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News Release - Queen's University project focuses on bird populations and the impact of urbanization

Monday, January 20, 2020

(January 2020) Ontario’s cities are rapidly expanding, posing a serious threat to wildlife. To better understand why some birds thrive in cities while so many others do not, and to find ways to make Ontario’s cities more bird friendly, scientists need to know which species do and do not breed in our cities.

Queen’s University associate professor Dr. Fran Bonier is compiling the first comprehensive lists of bird species that regularly breed in 15 of Ontario’s metro areas, as well as a list of birds that occur regionally but do not breed in cities. This will contribute to her research into how urbanization has impacted birds and will continue to impact them as cities grow.

Dr. Bonier’s new project is relying on expert birders, naturalists and ornithologists to complete surveys on the avifauna of Ontario cities.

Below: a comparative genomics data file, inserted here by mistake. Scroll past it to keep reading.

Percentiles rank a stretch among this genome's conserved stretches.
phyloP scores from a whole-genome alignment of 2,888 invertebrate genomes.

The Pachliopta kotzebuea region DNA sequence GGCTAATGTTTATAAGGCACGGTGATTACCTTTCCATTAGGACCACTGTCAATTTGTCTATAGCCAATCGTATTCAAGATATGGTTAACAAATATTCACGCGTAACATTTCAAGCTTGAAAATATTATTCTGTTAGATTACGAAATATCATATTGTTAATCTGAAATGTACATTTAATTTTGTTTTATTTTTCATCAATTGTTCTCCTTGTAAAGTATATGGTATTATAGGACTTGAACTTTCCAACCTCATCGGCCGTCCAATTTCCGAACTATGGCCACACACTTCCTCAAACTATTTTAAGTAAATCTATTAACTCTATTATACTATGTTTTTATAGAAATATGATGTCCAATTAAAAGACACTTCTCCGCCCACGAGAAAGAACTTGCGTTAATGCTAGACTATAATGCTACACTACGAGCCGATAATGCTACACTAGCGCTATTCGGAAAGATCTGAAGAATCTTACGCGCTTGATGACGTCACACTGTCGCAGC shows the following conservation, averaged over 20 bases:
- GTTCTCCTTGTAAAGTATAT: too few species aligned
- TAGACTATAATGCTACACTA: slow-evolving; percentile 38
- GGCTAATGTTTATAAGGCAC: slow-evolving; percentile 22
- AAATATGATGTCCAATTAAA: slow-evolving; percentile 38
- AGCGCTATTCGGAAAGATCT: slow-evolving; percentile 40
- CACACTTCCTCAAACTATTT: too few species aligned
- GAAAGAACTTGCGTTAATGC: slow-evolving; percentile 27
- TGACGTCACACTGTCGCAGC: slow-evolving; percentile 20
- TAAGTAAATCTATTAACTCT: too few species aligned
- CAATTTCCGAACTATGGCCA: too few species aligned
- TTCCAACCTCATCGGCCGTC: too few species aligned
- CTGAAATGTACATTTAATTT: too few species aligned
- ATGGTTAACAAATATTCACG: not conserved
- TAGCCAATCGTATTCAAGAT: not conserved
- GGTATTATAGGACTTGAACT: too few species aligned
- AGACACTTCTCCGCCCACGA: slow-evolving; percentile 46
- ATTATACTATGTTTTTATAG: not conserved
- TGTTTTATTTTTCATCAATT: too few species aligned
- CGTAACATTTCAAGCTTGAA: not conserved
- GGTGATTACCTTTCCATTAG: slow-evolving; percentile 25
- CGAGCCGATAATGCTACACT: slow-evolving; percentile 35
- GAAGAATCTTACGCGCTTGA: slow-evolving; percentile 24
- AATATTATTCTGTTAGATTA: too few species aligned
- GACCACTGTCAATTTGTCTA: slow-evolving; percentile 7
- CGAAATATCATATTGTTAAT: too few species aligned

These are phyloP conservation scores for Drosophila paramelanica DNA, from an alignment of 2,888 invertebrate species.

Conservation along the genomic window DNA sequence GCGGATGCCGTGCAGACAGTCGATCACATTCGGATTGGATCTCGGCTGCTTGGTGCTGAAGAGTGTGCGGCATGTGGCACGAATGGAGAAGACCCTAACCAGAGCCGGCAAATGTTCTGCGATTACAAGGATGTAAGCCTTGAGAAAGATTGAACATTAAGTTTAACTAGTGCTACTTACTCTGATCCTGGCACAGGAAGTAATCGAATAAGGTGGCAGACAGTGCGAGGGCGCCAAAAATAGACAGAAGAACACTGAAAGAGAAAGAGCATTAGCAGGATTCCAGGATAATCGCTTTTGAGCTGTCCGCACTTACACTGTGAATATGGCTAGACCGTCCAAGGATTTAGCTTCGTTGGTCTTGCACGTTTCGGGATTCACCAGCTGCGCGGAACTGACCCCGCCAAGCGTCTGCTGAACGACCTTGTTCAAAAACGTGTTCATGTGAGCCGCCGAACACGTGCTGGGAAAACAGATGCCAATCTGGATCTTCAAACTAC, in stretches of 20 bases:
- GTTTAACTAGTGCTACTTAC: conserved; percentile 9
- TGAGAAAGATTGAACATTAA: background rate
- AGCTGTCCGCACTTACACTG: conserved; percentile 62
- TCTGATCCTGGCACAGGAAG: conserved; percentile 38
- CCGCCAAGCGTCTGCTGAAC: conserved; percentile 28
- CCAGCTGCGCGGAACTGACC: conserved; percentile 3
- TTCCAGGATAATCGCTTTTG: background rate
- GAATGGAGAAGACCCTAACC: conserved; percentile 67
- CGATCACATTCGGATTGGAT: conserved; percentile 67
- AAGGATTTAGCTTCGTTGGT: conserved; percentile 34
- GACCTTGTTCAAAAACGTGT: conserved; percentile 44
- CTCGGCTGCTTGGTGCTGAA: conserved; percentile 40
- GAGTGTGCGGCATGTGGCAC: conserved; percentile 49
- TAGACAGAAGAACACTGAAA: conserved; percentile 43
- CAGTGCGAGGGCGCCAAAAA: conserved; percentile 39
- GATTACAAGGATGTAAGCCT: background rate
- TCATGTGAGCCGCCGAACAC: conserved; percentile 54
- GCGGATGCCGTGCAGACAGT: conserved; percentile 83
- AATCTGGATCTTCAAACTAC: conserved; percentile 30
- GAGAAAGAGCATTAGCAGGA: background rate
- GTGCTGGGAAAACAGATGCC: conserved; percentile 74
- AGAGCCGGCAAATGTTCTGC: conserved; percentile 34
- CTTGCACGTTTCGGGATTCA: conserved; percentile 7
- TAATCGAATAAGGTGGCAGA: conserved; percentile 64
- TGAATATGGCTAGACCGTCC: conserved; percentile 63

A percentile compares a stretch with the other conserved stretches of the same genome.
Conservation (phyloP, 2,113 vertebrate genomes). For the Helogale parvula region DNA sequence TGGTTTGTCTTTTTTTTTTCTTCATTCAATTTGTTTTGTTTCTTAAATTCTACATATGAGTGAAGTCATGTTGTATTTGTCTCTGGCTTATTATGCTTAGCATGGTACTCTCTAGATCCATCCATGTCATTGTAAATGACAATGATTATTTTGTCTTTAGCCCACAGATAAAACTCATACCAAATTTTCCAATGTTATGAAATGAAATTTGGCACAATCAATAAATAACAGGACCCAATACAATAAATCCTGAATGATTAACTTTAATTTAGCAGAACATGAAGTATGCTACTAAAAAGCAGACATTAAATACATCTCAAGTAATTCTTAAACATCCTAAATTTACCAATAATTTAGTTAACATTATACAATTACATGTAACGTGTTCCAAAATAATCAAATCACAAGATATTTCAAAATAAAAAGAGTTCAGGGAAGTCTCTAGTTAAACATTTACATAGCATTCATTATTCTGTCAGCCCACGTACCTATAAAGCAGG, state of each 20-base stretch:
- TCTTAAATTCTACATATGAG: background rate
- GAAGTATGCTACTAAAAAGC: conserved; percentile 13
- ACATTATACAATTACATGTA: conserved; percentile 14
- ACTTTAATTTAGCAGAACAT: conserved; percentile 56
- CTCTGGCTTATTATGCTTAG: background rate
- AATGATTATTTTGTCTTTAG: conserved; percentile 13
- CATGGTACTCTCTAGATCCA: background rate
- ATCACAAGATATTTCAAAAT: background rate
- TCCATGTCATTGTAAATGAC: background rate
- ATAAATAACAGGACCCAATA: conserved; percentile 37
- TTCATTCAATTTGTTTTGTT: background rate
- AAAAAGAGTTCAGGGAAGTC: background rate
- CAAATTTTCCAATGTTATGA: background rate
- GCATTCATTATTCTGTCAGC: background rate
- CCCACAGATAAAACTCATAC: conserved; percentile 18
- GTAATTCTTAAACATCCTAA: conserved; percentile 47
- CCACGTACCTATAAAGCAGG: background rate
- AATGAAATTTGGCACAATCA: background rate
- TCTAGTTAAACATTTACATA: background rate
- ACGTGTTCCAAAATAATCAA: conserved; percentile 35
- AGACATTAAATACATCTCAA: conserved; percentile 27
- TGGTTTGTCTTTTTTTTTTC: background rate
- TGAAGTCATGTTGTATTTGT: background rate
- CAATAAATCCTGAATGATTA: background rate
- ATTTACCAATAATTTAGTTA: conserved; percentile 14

Quotes

“We recognize the wealth of knowledge and expertise birders and naturalists possess – more than is available in any book or published resource. We are hoping you will share that knowledge to help us better understand how urbanization has impacted birds and will continue to affect them as Ontario’s cities grow.”

- Fran Bonier, Biology, Queen’s University

Contacts

Follow Queens University on Twitter: @Queensu; @QueensuMedia

Anne Craig

Media Relations Officer
613-533-2877
anne.craig@queensu.ca

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